Us cyclists really do take our life into thine own hands.
Death is but a busted cataract away...

Motorised missiles. I'm ready. Are you?

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Cugel replied to Fignon's ghost | 8 months ago
2 likes
Fignon's ghost wrote:

Causing a cyclist's death is entirely negateable if you are an OAP. Us cyclists really do take our life into thine own hands. Death is but a busted cataract away... Motorised missiles. I'm ready. Are you?

It's got little to do with being old. Inept and dangerous driving is practiced by every age group. Some of the younger ones are much more dangerous as they're much more inclined to the consciously dangerous mode rather then the merely inept mode.

Motorised missiles indeed. Personally, I'd severely reduce the access to the missiles. It seems a bit close-the-gate-after-the-horse-bolt to moan on about bad missile pilots after they've exploded their Audi or BMW on your person.

As to being ready for such a missile or the" busted cataract" )???) ..... easy to pretend that all dangers can be warded away if we are just astute gimlet-eyed road warriors or general life pathfinders. In fact, things do come out of the blue.

On the other hand, there is a cyclists' sixth sense that can be developed.  This sums up the various car-twtches, badges and driver-expressions et al into an indication to the bike pilot of just what a nearby motor-missile might be about to do to you, given a chance. Sometimes they can be dodged or even avoided completely.

But sometimes they sneek up.

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ktache | 8 months ago
12 likes

My thoughts are very much with the family and friends of Jacqui.

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Sriracha | 8 months ago
0 likes

[Double post] deleted

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Sriracha | 8 months ago
17 likes

So the moral of the story is claiming you were totally unaware you hit someone, or claiming you were unable to see anything ahead of you, both are accepted in mitigation rather than being culpatory.

The suspension of the geriatric's licence is no more than an administrative correction to the fact that she had neglected to surrender it already.

And the driver who killed the victim gets the sympathy vote for finding themselves in such a situation.

The dismal logic seems to be, the second driver might not have killed the victim if the first driver hadn't hit them first, and she didn't even see the victim because of the sun's glare (and her geriatric impaired vision no doubt) so really it's nobody's fault.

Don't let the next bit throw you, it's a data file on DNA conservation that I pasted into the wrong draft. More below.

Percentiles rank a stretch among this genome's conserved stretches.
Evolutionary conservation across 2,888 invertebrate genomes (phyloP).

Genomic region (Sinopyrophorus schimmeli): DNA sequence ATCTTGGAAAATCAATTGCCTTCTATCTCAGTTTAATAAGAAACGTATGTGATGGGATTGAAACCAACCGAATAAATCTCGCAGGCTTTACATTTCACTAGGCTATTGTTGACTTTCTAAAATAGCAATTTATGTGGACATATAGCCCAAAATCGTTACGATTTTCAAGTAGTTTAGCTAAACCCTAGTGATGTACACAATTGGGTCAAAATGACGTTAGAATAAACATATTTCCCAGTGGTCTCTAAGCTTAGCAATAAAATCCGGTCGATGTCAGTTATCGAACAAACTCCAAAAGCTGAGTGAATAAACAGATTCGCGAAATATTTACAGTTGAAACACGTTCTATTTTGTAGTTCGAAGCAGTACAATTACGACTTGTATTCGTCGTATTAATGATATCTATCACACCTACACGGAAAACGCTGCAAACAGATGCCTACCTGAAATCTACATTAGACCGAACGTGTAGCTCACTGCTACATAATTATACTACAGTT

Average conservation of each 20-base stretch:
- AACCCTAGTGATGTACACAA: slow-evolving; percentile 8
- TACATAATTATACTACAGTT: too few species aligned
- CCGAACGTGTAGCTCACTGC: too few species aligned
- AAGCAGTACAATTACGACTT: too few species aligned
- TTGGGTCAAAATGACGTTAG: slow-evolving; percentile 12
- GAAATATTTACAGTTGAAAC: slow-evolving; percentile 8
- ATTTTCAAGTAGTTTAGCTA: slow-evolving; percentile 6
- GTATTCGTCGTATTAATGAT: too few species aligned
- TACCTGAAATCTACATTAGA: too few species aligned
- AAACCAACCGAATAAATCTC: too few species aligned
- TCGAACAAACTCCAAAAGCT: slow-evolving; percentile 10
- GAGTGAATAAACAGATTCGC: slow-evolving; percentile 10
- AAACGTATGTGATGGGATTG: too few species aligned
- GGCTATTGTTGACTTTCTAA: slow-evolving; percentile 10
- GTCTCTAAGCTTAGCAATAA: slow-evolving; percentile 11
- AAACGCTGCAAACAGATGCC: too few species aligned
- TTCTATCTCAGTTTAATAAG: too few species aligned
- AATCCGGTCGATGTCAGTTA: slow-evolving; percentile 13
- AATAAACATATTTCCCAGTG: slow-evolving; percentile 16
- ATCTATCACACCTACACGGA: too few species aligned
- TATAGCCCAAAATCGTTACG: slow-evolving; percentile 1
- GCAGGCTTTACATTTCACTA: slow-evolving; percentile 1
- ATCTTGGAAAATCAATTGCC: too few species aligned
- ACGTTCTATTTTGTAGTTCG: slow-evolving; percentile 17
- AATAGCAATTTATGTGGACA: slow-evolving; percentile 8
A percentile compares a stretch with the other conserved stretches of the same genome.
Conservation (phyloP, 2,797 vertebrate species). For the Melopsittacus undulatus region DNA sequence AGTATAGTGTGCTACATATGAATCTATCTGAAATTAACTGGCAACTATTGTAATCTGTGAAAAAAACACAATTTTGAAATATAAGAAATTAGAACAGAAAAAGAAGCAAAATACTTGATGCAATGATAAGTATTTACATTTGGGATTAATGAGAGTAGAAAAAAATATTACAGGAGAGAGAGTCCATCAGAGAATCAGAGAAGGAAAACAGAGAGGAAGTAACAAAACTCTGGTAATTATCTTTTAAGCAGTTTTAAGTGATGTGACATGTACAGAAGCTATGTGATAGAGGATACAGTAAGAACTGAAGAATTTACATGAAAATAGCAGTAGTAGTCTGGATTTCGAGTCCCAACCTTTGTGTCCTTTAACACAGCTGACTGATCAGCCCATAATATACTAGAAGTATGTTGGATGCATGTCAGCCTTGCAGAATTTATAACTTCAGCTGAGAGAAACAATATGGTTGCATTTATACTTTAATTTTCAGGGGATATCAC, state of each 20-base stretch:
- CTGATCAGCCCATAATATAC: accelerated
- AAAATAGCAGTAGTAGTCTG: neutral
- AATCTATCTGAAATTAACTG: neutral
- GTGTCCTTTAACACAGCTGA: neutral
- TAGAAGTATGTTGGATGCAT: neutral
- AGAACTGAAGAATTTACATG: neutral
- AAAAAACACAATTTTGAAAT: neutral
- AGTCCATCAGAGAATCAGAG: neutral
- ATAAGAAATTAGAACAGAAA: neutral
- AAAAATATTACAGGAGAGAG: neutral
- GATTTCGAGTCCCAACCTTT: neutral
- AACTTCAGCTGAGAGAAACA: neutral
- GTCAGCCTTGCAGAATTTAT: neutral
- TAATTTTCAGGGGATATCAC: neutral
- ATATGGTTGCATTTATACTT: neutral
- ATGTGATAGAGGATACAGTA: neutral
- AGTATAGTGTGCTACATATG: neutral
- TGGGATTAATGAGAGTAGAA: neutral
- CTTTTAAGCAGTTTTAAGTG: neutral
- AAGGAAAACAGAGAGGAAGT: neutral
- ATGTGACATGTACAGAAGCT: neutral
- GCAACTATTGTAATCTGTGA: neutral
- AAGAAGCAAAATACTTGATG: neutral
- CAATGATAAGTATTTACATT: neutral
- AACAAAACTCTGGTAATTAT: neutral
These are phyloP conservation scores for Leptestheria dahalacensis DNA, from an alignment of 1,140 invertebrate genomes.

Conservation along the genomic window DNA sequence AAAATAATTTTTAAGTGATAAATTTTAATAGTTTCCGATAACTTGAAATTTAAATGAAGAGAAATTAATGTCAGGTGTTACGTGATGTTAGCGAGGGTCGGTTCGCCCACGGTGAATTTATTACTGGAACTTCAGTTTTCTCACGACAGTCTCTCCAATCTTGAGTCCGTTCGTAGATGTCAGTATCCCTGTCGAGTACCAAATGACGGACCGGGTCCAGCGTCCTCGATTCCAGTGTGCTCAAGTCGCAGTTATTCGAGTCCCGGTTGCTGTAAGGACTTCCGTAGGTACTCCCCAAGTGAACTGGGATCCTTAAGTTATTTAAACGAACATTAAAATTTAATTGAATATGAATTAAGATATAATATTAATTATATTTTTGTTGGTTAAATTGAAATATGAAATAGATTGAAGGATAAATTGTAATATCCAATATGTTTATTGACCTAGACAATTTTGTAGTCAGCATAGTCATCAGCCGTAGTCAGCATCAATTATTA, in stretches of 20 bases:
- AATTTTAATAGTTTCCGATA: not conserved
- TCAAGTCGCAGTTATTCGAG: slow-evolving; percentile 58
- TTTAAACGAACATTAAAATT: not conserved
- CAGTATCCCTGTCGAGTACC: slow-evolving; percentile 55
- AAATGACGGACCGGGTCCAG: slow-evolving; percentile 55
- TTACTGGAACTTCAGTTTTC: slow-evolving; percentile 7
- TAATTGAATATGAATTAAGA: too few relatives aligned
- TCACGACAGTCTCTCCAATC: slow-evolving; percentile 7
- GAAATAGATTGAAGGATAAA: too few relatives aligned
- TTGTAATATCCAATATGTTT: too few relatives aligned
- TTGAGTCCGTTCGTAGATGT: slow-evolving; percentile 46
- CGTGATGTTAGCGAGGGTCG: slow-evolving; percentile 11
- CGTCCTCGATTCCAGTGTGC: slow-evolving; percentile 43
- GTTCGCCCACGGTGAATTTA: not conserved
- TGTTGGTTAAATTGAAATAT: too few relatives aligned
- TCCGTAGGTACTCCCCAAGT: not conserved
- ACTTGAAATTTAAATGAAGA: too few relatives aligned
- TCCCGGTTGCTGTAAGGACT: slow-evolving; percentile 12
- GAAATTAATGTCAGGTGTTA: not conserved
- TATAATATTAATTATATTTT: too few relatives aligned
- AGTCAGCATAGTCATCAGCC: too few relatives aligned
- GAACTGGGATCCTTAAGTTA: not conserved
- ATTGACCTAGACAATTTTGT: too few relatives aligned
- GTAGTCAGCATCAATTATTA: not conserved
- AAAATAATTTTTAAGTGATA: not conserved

It's like the inverse of joint and several liability where the fatal combination of two incompetent and lethally negligent drivers' actions somehow conspires to mutually exonerate them.

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Christopher TR1 | 8 months ago
8 likes

Unfortunately, if a person can somehow get themselves behind the wheel then they are allowed to drive (assuming they have a license). The article doesn't indicate the health of Jesper, but I'm thinking of some very doddery old crumblies I've seen struggling into/out of cars and I'm thinking that they really shouldn't be allowed to drive.

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Sriracha replied to Christopher TR1 | 8 months ago
10 likes

I'm in this situation with an elderly relative - we all know they ought not be driving but it's actually very difficult to achieve that end when they won't accept it for themselves and voluntarily surrender tbeir licence. You have to shop them anonymously to the DVLA, and - crucially - have their GP lined up ready to back up your assessment. Without a Power of Attorney the GP probably isn't even going to take your call.

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ErnieC replied to Sriracha | 8 months ago
11 likes
Sriracha wrote:

I'm in this situation with an elderly relative - we all know they ought not be driving but it's actually very difficult to achieve that end when they won't accept it for themselves and voluntarily surrender tbeir licence. You have to shop them anonymously to the DVLA, and - crucially - have their GP lined up ready to back up your assessment. Without a Power of Attorney the GP probably isn't even going to take your call.

Had the same concern with my Da, so we took his car keys away. Caused some agitation but he eventually accepted the fact that he should not be driving.